Iranaian voters went to the polls today in a parliamentary election that will determine who fills the 290 seats of the National Consultative Assembly of Iran.
Hooman Majd, the author of two books on Iranian political system and governance, The Ayatollah Begs to Differ: The Paradox of Modern Iran and The Ayatollahs’ Democracy: An Iranian Challenge, spoke with Al Jazeera’s The Stream yesterday (video above) to discuss the current state of internal Iranian politics.
In the aftermath of the 2009 presidential election, which was widely seen as rigged by incumbent president Mahmoud Ahmadinejad and Iran’s Supreme Leader Ali Khamenei, key leaders of the opposition, which came to be known as the “Green movement,” are boycotting today’s election, including former moderate president Mohammad Khatami, and many reformers — including presidential candidate Mir-Hossein Mousavi and moderate refomer Mehdi Karroubi — remain under house arrest.
Accordingly, given that fewer reformers were allowed to stand for legislative elections, with other Green movement leaders laced under house arrest or otherwise quieted, and with the remaining reformers simply boycotting today’s election, it is expected that various groups of conservatives will win decisively today and make further gains. In particular, the election has pitted one group of pro-Ahmadinejad conservatives against another group of more anti-Ahmadinejad (and pro-Khamenei) conservatives, as described today in an editorial in The New York Times by Ardeshir Amir-Arjomand, a professor of international law and adviser to Mousavi, who declared today’s election a farce:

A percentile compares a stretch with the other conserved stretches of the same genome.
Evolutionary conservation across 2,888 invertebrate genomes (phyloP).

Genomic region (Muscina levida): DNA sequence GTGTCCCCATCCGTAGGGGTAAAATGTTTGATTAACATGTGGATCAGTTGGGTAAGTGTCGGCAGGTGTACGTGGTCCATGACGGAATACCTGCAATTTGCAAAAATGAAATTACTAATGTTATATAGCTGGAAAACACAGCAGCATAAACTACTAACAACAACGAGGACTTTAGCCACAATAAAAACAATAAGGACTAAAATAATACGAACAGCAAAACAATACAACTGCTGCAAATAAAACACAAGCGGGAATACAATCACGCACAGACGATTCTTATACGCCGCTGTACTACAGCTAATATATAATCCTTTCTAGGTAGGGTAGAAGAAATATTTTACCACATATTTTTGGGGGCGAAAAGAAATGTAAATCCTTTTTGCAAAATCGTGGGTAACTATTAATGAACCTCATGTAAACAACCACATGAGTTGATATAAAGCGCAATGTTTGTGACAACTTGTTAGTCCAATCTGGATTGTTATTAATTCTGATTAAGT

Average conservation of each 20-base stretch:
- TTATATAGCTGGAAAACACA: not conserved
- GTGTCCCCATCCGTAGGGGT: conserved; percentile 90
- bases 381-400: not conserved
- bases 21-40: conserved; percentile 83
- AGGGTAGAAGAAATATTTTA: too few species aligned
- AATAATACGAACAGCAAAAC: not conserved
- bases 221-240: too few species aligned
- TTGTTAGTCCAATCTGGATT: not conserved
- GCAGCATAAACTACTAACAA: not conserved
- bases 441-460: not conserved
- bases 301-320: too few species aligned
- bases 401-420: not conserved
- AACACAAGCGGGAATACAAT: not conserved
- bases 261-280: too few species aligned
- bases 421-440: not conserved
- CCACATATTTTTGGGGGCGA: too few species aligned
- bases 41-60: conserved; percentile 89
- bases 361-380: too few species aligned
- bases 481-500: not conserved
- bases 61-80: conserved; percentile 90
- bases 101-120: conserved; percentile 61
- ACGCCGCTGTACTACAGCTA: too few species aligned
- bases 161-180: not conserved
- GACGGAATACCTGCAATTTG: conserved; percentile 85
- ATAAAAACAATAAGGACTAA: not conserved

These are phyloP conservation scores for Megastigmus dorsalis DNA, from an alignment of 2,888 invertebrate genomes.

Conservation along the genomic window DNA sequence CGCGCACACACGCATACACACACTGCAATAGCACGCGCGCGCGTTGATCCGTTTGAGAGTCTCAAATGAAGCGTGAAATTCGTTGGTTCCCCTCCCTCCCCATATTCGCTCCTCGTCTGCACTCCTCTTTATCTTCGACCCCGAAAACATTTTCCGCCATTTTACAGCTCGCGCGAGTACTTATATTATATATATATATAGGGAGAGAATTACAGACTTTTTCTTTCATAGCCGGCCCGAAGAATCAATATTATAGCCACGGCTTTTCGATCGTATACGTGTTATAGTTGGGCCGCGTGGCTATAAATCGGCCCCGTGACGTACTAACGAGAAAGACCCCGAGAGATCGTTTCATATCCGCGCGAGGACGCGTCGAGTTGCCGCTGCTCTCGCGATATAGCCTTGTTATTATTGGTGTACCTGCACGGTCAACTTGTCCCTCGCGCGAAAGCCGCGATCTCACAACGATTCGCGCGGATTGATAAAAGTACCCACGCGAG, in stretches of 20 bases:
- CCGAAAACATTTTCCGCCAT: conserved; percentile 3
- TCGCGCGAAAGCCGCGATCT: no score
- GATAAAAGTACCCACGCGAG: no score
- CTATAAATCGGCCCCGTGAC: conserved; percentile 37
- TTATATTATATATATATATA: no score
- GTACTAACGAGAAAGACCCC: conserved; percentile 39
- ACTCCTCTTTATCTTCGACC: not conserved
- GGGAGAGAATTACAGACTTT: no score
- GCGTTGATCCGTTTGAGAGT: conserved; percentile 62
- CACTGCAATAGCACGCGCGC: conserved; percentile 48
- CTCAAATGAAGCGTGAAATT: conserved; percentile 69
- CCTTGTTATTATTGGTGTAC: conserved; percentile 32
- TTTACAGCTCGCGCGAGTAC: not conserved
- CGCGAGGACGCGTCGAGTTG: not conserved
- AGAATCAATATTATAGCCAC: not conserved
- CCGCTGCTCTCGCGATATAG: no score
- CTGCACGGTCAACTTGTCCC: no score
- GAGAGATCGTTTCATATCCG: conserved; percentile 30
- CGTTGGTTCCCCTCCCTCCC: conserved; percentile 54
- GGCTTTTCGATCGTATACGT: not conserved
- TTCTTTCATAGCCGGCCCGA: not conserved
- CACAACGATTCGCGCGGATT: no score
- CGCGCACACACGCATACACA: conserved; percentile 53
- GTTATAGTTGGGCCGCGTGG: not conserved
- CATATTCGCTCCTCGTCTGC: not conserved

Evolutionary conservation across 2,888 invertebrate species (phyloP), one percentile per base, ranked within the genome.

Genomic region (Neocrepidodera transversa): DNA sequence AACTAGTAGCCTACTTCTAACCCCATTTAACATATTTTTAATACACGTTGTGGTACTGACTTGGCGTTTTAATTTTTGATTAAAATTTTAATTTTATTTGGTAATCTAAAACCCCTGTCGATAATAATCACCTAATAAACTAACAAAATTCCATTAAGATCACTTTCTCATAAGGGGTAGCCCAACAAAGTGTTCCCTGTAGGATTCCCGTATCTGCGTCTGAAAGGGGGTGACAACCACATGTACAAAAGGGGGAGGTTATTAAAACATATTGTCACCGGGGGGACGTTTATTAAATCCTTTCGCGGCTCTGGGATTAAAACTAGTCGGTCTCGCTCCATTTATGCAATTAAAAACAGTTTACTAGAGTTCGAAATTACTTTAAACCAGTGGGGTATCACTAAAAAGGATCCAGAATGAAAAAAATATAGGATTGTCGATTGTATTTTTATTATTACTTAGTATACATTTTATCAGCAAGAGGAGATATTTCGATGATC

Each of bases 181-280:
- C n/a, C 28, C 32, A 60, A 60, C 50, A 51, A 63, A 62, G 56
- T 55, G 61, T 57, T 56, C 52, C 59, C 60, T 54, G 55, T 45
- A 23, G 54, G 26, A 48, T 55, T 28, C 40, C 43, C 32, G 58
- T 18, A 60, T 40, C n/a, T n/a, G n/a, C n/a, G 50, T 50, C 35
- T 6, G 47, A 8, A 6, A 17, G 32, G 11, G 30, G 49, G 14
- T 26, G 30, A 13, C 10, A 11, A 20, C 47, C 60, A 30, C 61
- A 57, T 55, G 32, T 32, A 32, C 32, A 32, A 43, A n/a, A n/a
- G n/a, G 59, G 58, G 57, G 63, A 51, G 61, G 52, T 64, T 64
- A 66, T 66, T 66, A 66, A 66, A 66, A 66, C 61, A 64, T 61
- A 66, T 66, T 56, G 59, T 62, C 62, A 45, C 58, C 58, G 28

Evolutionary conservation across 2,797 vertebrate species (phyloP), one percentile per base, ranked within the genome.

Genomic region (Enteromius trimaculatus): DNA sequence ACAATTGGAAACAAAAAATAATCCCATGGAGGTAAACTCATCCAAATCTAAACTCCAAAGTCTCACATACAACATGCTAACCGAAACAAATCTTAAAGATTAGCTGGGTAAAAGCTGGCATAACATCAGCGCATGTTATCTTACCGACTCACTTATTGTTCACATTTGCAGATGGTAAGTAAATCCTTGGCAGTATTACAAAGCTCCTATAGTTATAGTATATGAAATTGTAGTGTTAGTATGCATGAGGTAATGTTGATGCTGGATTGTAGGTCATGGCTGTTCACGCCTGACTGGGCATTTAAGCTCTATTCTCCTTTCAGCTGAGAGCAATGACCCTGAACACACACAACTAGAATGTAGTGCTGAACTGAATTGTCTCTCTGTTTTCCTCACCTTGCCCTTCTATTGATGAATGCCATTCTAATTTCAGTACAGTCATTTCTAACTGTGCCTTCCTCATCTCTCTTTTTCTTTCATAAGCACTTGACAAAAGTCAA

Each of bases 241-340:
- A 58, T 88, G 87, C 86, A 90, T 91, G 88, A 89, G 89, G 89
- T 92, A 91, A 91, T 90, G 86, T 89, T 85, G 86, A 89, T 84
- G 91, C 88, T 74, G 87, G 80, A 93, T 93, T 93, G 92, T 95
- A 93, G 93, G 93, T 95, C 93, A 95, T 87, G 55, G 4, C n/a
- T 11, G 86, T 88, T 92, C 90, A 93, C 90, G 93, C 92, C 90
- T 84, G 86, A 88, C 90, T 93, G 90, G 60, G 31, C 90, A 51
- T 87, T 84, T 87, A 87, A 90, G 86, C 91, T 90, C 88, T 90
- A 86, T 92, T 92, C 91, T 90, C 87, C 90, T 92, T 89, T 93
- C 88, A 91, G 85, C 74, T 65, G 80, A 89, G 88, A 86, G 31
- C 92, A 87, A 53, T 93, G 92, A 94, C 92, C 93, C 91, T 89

There are no genuine ideological differences between these factions; what motivates them is a lust for power and control of the country’s oil wealth. And they are competing in a polemical race to describe how they would “stamp out” what, in official spin, is labeled as the “remnants of the sedition” — officialese for Iran’s popular Green protest movement, which was brutally attacked three years ago but has nevertheless survived. Continue reading Iranian parliamentary elections: in the shadows of 2009 and 2013